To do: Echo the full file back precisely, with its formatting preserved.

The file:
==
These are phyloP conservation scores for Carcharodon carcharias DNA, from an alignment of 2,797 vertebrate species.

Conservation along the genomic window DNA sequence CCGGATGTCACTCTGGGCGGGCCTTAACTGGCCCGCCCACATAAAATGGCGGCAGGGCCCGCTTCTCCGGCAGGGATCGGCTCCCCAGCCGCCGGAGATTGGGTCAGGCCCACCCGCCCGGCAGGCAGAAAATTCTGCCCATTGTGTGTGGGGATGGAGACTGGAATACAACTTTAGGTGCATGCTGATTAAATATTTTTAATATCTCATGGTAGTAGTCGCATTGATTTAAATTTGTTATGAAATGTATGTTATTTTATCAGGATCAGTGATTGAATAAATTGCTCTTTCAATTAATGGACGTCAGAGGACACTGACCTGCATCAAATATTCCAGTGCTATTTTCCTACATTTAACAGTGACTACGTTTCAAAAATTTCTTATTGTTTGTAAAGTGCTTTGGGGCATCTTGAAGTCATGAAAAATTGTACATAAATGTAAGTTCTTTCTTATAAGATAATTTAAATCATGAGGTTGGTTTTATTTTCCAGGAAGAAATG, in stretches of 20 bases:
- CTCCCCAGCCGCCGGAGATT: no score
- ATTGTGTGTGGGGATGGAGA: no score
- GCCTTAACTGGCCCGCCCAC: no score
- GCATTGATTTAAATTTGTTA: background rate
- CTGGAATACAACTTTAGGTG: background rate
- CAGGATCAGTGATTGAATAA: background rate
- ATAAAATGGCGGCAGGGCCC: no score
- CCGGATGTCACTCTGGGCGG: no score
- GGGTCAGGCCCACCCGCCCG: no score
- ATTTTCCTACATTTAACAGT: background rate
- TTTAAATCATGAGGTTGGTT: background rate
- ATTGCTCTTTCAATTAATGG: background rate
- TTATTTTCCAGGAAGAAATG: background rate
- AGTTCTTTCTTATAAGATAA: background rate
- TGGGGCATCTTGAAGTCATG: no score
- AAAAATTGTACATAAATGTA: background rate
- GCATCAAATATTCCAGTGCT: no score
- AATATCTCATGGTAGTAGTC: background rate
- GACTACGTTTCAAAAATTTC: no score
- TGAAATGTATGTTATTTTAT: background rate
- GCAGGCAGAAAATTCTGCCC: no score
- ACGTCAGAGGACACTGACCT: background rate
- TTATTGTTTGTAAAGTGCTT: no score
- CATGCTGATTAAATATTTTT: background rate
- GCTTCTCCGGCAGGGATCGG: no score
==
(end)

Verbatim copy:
These are phyloP conservation scores for Carcharodon carcharias DNA, from an alignment of 2,797 vertebrate species.

Conservation along the genomic window DNA sequence CCGGATGTCACTCTGGGCGGGCCTTAACTGGCCCGCCCACATAAAATGGCGGCAGGGCCCGCTTCTCCGGCAGGGATCGGCTCCCCAGCCGCCGGAGATTGGGTCAGGCCCACCCGCCCGGCAGGCAGAAAATTCTGCCCATTGTGTGTGGGGATGGAGACTGGAATACAACTTTAGGTGCATGCTGATTAAATATTTTTAATATCTCATGGTAGTAGTCGCATTGATTTAAATTTGTTATGAAATGTATGTTATTTTATCAGGATCAGTGATTGAATAAATTGCTCTTTCAATTAATGGACGTCAGAGGACACTGACCTGCATCAAATATTCCAGTGCTATTTTCCTACATTTAACAGTGACTACGTTTCAAAAATTTCTTATTGTTTGTAAAGTGCTTTGGGGCATCTTGAAGTCATGAAAAATTGTACATAAATGTAAGTTCTTTCTTATAAGATAATTTAAATCATGAGGTTGGTTTTATTTTCCAGGAAGAAATG, in stretches of 20 bases:
- CTCCCCAGCCGCCGGAGATT: no score
- ATTGTGTGTGGGGATGGAGA: no score
- GCCTTAACTGGCCCGCCCAC: no score
- GCATTGATTTAAATTTGTTA: background rate
- CTGGAATACAACTTTAGGTG: background rate
- CAGGATCAGTGATTGAATAA: background rate
- ATAAAATGGCGGCAGGGCCC: no score
- CCGGATGTCACTCTGGGCGG: no score
- GGGTCAGGCCCACCCGCCCG: no score
- ATTTTCCTACATTTAACAGT: background rate
- TTTAAATCATGAGGTTGGTT: background rate
- ATTGCTCTTTCAATTAATGG: background rate
- TTATTTTCCAGGAAGAAATG: background rate
- AGTTCTTTCTTATAAGATAA: background rate
- TGGGGCATCTTGAAGTCATG: no score
- AAAAATTGTACATAAATGTA: background rate
- GCATCAAATATTCCAGTGCT: no score
- AATATCTCATGGTAGTAGTC: background rate
- GACTACGTTTCAAAAATTTC: no score
- TGAAATGTATGTTATTTTAT: background rate
- GCAGGCAGAAAATTCTGCCC: no score
- ACGTCAGAGGACACTGACCT: background rate
- TTATTGTTTGTAAAGTGCTT: no score
- CATGCTGATTAAATATTTTT: background rate
- GCTTCTCCGGCAGGGATCGG: no score